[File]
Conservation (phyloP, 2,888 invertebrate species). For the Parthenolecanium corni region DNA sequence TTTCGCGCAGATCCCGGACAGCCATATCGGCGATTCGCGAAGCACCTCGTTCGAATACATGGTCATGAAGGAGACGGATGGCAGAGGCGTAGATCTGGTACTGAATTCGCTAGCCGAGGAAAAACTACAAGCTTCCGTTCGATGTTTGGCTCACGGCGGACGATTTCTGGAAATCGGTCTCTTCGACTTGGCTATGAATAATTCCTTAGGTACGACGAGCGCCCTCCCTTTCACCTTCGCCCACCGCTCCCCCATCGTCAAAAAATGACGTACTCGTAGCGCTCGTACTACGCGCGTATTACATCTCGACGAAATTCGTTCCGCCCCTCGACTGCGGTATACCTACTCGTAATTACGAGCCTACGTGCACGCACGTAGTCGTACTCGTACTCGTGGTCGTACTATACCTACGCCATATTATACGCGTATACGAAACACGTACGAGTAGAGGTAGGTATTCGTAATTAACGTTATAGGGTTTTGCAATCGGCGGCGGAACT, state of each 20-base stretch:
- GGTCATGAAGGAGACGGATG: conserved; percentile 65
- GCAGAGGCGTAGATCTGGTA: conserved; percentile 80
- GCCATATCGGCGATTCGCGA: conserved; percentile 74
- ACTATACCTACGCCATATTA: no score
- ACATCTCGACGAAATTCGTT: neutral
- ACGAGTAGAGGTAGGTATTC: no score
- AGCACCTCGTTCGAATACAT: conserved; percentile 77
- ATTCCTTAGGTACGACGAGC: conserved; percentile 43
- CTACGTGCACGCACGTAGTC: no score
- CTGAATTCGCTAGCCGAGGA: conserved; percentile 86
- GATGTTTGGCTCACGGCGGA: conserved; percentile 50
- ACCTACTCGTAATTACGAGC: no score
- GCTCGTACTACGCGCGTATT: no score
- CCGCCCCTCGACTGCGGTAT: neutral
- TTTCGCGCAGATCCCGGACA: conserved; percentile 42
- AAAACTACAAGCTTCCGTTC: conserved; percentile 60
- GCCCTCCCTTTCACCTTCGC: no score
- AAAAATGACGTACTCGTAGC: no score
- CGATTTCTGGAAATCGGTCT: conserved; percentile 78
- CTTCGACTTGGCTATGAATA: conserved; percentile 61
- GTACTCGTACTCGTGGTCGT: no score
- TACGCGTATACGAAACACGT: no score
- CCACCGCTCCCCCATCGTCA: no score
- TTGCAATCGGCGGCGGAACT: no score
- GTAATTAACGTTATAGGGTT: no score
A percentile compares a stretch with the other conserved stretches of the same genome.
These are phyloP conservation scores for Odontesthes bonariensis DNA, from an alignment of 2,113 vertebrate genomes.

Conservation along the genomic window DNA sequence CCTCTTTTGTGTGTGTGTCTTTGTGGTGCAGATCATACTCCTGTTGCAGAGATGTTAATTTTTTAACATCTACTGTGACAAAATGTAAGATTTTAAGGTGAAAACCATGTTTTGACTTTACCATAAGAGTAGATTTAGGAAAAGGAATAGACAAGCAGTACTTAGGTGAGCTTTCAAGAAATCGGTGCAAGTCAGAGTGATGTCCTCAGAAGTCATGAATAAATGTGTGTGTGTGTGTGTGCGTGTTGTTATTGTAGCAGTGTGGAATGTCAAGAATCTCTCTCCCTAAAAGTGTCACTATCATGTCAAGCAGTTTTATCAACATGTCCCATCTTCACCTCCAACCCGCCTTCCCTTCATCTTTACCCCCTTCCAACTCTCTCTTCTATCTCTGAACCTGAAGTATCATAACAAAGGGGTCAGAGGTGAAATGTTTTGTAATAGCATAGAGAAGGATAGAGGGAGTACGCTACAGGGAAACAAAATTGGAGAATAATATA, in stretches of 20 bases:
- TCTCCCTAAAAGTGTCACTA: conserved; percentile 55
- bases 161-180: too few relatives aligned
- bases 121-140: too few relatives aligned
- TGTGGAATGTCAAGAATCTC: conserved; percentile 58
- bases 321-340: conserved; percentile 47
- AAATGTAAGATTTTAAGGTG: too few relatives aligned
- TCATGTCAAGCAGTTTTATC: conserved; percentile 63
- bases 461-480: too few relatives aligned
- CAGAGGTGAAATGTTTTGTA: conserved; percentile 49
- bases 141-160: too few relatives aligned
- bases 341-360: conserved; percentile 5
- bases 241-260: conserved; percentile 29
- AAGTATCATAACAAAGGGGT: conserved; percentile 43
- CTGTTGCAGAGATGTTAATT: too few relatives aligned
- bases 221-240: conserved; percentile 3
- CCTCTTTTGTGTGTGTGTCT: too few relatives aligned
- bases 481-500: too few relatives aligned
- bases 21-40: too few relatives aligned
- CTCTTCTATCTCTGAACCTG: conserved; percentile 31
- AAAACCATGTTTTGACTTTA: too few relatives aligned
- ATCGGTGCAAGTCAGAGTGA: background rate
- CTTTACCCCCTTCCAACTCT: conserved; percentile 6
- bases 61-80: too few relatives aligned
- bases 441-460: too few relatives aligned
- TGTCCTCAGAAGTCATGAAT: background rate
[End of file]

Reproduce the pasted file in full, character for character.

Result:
Conservation (phyloP, 2,888 invertebrate species). For the Parthenolecanium corni region DNA sequence TTTCGCGCAGATCCCGGACAGCCATATCGGCGATTCGCGAAGCACCTCGTTCGAATACATGGTCATGAAGGAGACGGATGGCAGAGGCGTAGATCTGGTACTGAATTCGCTAGCCGAGGAAAAACTACAAGCTTCCGTTCGATGTTTGGCTCACGGCGGACGATTTCTGGAAATCGGTCTCTTCGACTTGGCTATGAATAATTCCTTAGGTACGACGAGCGCCCTCCCTTTCACCTTCGCCCACCGCTCCCCCATCGTCAAAAAATGACGTACTCGTAGCGCTCGTACTACGCGCGTATTACATCTCGACGAAATTCGTTCCGCCCCTCGACTGCGGTATACCTACTCGTAATTACGAGCCTACGTGCACGCACGTAGTCGTACTCGTACTCGTGGTCGTACTATACCTACGCCATATTATACGCGTATACGAAACACGTACGAGTAGAGGTAGGTATTCGTAATTAACGTTATAGGGTTTTGCAATCGGCGGCGGAACT, state of each 20-base stretch:
- GGTCATGAAGGAGACGGATG: conserved; percentile 65
- GCAGAGGCGTAGATCTGGTA: conserved; percentile 80
- GCCATATCGGCGATTCGCGA: conserved; percentile 74
- ACTATACCTACGCCATATTA: no score
- ACATCTCGACGAAATTCGTT: neutral
- ACGAGTAGAGGTAGGTATTC: no score
- AGCACCTCGTTCGAATACAT: conserved; percentile 77
- ATTCCTTAGGTACGACGAGC: conserved; percentile 43
- CTACGTGCACGCACGTAGTC: no score
- CTGAATTCGCTAGCCGAGGA: conserved; percentile 86
- GATGTTTGGCTCACGGCGGA: conserved; percentile 50
- ACCTACTCGTAATTACGAGC: no score
- GCTCGTACTACGCGCGTATT: no score
- CCGCCCCTCGACTGCGGTAT: neutral
- TTTCGCGCAGATCCCGGACA: conserved; percentile 42
- AAAACTACAAGCTTCCGTTC: conserved; percentile 60
- GCCCTCCCTTTCACCTTCGC: no score
- AAAAATGACGTACTCGTAGC: no score
- CGATTTCTGGAAATCGGTCT: conserved; percentile 78
- CTTCGACTTGGCTATGAATA: conserved; percentile 61
- GTACTCGTACTCGTGGTCGT: no score
- TACGCGTATACGAAACACGT: no score
- CCACCGCTCCCCCATCGTCA: no score
- TTGCAATCGGCGGCGGAACT: no score
- GTAATTAACGTTATAGGGTT: no score
A percentile compares a stretch with the other conserved stretches of the same genome.
These are phyloP conservation scores for Odontesthes bonariensis DNA, from an alignment of 2,113 vertebrate genomes.

Conservation along the genomic window DNA sequence CCTCTTTTGTGTGTGTGTCTTTGTGGTGCAGATCATACTCCTGTTGCAGAGATGTTAATTTTTTAACATCTACTGTGACAAAATGTAAGATTTTAAGGTGAAAACCATGTTTTGACTTTACCATAAGAGTAGATTTAGGAAAAGGAATAGACAAGCAGTACTTAGGTGAGCTTTCAAGAAATCGGTGCAAGTCAGAGTGATGTCCTCAGAAGTCATGAATAAATGTGTGTGTGTGTGTGTGCGTGTTGTTATTGTAGCAGTGTGGAATGTCAAGAATCTCTCTCCCTAAAAGTGTCACTATCATGTCAAGCAGTTTTATCAACATGTCCCATCTTCACCTCCAACCCGCCTTCCCTTCATCTTTACCCCCTTCCAACTCTCTCTTCTATCTCTGAACCTGAAGTATCATAACAAAGGGGTCAGAGGTGAAATGTTTTGTAATAGCATAGAGAAGGATAGAGGGAGTACGCTACAGGGAAACAAAATTGGAGAATAATATA, in stretches of 20 bases:
- TCTCCCTAAAAGTGTCACTA: conserved; percentile 55
- bases 161-180: too few relatives aligned
- bases 121-140: too few relatives aligned
- TGTGGAATGTCAAGAATCTC: conserved; percentile 58
- bases 321-340: conserved; percentile 47
- AAATGTAAGATTTTAAGGTG: too few relatives aligned
- TCATGTCAAGCAGTTTTATC: conserved; percentile 63
- bases 461-480: too few relatives aligned
- CAGAGGTGAAATGTTTTGTA: conserved; percentile 49
- bases 141-160: too few relatives aligned
- bases 341-360: conserved; percentile 5
- bases 241-260: conserved; percentile 29
- AAGTATCATAACAAAGGGGT: conserved; percentile 43
- CTGTTGCAGAGATGTTAATT: too few relatives aligned
- bases 221-240: conserved; percentile 3
- CCTCTTTTGTGTGTGTGTCT: too few relatives aligned
- bases 481-500: too few relatives aligned
- bases 21-40: too few relatives aligned
- CTCTTCTATCTCTGAACCTG: conserved; percentile 31
- AAAACCATGTTTTGACTTTA: too few relatives aligned
- ATCGGTGCAAGTCAGAGTGA: background rate
- CTTTACCCCCTTCCAACTCT: conserved; percentile 6
- bases 61-80: too few relatives aligned
- bases 441-460: too few relatives aligned
- TGTCCTCAGAAGTCATGAAT: background rate